Leslie: A safe return to sports
High school sports workouts around the state have started to resume in limited capacity with COVID-19-related restrictions. Here are some things to know to ease your young athletes back onto the field safely.
How important is it for kids to get back on the field?
During the stay-at-home order, we were all advised to stay inside with our immediate families. There were limited options for exercise and no organized sport activity was permitted. Not only did kids miss out on the physical activity, but also the social and mental benefits that come with playing sports. Now that school sports have started back up, it’s important that participation is done safely to protect personal and public health.
What are some risks of team sports during the pandemic?
We know that participating in group activities can increase your risk of contracting COVID-19, and we know that COVID-19 can be fatal. There may be a greater risk of virus transmission in youth sports as children and teens are less likely to exhibit serious symptoms. They can contract the virus from an asymptomatic coach or player and bring the virus elsewhere, possibly infecting family members or friends. This is especially important for families who have medically vulnerable household members, specifically heart or lung disease, obesity and diabetes. People with the simultaneous presence of two chronic diseases or conditions have a harder time fighting off the virus and may require hospital treatment if symptoms become severe. It’s important that parents assess this risk and make the best decision for their family.
How can parents, coaches and athletic directors help protect kids while they are playing?
Ochsner’s sports medicine program guidance includes:
- Proper hand hygiene
- Social distancing of 6 feet or greater
- Personal protective equipment
- Temperature and symptom screening upon arrival to the practice facility
- COVID-19 testing and isolating
- Contact tracing if someone tests positive for COVID-19
- Sanitation of equipment and facilities
- If you are sick, do not go to work, school or games and practices. Athletes should notify their athletic trainer or coach immediately.
- Wash your hands frequently and avoid touching your face.
- Wear a face mask when you are not exercising, training or playing. Coaches must always wear a face mask and the mask must cover the nose and mouth to be effective.
- Social distance while participating in group sports.
- Disinfect frequently touched items
- Players need to bring 1 gallon of water labeled with the child’s name and their own towel. It is recommended that they also bring one bottle of a sports drink and a protein bar or snack.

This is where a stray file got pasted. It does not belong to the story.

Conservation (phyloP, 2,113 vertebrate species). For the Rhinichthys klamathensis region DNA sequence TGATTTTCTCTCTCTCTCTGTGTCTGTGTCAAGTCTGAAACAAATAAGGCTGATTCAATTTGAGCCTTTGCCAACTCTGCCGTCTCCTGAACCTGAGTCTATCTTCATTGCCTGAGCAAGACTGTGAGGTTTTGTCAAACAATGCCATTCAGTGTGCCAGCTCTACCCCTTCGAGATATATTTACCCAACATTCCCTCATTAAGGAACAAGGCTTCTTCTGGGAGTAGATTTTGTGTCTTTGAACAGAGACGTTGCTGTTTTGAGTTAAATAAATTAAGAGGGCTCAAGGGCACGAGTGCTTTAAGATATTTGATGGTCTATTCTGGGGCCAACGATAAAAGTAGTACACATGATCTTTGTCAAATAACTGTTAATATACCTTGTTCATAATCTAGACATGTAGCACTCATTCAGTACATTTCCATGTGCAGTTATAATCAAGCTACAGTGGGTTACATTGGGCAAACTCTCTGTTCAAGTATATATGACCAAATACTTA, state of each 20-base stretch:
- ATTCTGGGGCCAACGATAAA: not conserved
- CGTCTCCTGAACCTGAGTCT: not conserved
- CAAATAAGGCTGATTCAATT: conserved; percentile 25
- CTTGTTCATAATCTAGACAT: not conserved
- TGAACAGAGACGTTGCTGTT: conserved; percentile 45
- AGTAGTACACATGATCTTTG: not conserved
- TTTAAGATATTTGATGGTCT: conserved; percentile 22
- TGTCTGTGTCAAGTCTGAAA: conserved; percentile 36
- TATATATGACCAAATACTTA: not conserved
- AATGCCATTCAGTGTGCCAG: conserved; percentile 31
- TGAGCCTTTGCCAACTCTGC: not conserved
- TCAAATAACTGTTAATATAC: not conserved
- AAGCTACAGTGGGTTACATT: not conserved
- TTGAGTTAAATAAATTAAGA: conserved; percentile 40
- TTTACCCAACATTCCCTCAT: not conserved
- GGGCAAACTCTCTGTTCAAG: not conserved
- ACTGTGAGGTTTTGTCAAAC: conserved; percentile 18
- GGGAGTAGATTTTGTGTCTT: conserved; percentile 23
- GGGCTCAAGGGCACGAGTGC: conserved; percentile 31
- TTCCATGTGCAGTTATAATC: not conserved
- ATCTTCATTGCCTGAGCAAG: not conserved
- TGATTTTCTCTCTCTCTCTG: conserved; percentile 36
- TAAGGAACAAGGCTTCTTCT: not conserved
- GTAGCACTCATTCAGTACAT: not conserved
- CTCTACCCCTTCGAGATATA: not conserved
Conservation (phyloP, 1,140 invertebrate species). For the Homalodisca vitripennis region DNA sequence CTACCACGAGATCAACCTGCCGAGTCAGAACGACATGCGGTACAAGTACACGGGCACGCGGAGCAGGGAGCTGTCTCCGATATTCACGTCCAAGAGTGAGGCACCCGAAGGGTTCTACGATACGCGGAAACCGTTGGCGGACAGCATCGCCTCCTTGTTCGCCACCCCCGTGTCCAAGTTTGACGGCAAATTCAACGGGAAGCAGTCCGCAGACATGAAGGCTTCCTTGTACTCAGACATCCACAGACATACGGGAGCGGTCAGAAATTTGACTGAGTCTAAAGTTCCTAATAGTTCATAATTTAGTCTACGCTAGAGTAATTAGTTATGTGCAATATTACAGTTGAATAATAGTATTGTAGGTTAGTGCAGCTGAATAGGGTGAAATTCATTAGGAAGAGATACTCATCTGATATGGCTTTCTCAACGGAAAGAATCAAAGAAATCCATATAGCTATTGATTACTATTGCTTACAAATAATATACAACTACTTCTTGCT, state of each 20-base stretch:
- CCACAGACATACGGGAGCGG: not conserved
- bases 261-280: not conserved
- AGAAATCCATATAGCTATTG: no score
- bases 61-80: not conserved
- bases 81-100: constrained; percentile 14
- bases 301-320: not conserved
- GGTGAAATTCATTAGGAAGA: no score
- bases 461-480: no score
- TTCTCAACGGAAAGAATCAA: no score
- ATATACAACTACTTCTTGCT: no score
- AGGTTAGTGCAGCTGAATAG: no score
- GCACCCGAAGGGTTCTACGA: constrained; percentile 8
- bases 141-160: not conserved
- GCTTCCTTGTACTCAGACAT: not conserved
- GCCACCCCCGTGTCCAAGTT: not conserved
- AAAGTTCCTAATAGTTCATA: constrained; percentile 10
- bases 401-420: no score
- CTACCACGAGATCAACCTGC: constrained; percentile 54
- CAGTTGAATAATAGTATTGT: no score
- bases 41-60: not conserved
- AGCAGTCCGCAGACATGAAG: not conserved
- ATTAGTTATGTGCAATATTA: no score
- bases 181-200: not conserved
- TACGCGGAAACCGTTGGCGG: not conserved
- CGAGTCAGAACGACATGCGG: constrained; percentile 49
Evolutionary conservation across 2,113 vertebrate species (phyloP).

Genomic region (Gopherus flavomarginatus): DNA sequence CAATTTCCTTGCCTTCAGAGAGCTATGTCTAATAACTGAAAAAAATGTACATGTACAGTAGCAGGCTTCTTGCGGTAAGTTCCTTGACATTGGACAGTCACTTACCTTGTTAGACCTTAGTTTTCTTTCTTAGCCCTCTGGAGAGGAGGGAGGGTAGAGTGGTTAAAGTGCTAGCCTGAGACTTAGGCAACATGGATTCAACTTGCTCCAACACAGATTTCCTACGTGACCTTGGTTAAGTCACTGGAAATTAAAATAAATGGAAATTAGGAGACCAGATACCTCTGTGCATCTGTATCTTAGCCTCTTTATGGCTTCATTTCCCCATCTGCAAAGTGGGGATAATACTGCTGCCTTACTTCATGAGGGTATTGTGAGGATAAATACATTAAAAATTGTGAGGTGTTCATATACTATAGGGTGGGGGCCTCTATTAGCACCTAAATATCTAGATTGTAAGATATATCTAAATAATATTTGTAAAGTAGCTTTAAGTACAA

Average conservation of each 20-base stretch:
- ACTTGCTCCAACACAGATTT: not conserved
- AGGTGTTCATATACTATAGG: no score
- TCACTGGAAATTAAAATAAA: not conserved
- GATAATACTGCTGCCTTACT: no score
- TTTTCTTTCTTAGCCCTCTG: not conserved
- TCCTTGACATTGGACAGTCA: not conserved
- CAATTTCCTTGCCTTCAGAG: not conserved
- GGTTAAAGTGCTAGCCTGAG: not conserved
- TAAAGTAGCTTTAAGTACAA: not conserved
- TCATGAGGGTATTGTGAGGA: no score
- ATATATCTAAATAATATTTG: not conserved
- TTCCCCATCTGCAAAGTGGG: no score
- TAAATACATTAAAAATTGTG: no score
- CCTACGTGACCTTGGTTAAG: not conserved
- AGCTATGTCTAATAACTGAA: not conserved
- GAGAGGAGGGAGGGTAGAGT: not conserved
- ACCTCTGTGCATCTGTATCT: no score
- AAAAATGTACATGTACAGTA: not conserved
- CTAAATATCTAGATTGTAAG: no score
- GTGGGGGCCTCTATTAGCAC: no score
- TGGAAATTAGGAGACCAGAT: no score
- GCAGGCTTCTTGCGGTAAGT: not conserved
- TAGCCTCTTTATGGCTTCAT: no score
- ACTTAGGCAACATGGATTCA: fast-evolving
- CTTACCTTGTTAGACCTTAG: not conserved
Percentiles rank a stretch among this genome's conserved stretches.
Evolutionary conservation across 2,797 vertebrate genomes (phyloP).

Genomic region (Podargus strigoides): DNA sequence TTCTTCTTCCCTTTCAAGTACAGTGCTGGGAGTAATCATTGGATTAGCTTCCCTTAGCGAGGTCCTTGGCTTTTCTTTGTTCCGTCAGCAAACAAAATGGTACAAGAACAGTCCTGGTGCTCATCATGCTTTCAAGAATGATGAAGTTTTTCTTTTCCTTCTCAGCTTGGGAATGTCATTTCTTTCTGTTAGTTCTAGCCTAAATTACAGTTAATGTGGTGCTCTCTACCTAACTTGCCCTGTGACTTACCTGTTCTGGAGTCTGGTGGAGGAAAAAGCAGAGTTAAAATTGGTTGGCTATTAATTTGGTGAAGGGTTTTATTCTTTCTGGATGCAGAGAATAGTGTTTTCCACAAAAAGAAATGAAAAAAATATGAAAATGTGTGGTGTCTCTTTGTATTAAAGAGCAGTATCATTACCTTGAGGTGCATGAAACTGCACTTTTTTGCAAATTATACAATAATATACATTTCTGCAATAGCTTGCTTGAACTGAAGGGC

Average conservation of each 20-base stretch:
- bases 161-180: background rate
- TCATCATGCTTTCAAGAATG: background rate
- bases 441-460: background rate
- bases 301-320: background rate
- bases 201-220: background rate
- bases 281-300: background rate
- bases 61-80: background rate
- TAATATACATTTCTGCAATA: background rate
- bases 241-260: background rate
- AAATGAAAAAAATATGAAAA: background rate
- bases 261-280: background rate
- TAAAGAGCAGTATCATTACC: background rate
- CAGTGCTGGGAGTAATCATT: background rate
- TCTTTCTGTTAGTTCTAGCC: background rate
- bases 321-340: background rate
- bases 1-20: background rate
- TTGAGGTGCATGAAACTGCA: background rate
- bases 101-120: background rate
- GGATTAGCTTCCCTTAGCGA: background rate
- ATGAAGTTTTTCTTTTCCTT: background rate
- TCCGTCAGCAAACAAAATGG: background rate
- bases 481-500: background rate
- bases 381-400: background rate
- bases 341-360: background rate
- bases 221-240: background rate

- There should be no sharing of water, food or towels among players. Athletes should not be permitted to participate if they do not bring water to practice.
- Training sessions should not exceed 60 minutes. When you’re overly tired, your immune system is less effective.
It is important to emphasize that social distancing, hand hygiene and wearing masks are very effective in preventing the spread of COVID-19. If we want sports to continue, it is imperative that everyone involved, specifically coaches and athletes, adhere to the recommendations that have been successful at decreasing the spread of COVID-19.
When should an athlete be held from participating in sports? When can they return safely?
You should hold your child from all sports if they are COVID-19 symptomatic, awaiting test results and/or have had close contact with someone who has tested positive for COVID-19. If the athlete tests positive, the child would be out for a minimum of 14 days and need symptoms to fully resolve without the use of medications. The athlete will need to follow up with a pediatrician or primary care physician to be evaluated before clearance back into sports is allowed.
An athlete who has a negative COVID-19 test can return when they are fever- and symptom-free for at least three days without using fever-reducing medications such as Tylenol or ibuprofen.
How can you keep your health on track?
Following all social distancing, hand hygiene and mask-wearing measures recommended by experts is still the best way to prevent the spread of COVID-19.
Dr. David Leslie is a primary care sports medicine physician who serves as a team physician for several local colleges and high schools in the New Orleans metro area. He is a board-certified family medicine physician and is subspecialized in sports medicine. He also is an active member of Ochsner’s Concussion Management Program.